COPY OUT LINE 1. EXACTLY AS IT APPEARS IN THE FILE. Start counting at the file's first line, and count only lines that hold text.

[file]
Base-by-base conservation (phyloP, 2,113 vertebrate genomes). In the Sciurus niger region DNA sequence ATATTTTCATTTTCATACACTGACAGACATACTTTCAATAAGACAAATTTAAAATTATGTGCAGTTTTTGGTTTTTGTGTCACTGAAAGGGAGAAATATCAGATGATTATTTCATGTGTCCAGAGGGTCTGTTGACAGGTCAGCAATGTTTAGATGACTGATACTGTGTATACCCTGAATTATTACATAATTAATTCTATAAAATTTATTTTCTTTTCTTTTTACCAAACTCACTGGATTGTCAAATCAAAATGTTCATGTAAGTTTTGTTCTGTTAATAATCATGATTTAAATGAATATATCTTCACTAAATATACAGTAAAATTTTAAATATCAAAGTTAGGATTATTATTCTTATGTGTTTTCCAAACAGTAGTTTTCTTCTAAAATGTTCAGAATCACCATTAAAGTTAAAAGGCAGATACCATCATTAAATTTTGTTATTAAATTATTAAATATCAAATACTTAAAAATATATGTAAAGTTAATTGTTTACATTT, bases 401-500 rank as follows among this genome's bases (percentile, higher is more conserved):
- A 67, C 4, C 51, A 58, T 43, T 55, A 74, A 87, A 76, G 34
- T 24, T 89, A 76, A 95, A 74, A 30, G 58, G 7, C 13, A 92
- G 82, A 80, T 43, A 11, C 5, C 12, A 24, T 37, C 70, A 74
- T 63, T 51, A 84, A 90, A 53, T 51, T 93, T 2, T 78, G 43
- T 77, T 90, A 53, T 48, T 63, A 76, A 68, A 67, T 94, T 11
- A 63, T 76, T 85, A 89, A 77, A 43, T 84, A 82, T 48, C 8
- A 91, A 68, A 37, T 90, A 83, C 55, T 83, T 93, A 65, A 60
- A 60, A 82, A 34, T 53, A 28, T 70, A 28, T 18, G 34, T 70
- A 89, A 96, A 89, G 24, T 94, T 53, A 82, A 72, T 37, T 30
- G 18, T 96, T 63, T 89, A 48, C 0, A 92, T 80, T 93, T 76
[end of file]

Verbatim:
Base-by-base conservation (phyloP, 2,113 vertebrate genomes). In the Sciurus niger region DNA sequence ATATTTTCATTTTCATACACTGACAGACATACTTTCAATAAGACAAATTTAAAATTATGTGCAGTTTTTGGTTTTTGTGTCACTGAAAGGGAGAAATATCAGATGATTATTTCATGTGTCCAGAGGGTCTGTTGACAGGTCAGCAATGTTTAGATGACTGATACTGTGTATACCCTGAATTATTACATAATTAATTCTATAAAATTTATTTTCTTTTCTTTTTACCAAACTCACTGGATTGTCAAATCAAAATGTTCATGTAAGTTTTGTTCTGTTAATAATCATGATTTAAATGAATATATCTTCACTAAATATACAGTAAAATTTTAAATATCAAAGTTAGGATTATTATTCTTATGTGTTTTCCAAACAGTAGTTTTCTTCTAAAATGTTCAGAATCACCATTAAAGTTAAAAGGCAGATACCATCATTAAATTTTGTTATTAAATTATTAAATATCAAATACTTAAAAATATATGTAAAGTTAATTGTTTACATTT, bases 401-500 rank as follows among this genome's bases (percentile, higher is more conserved):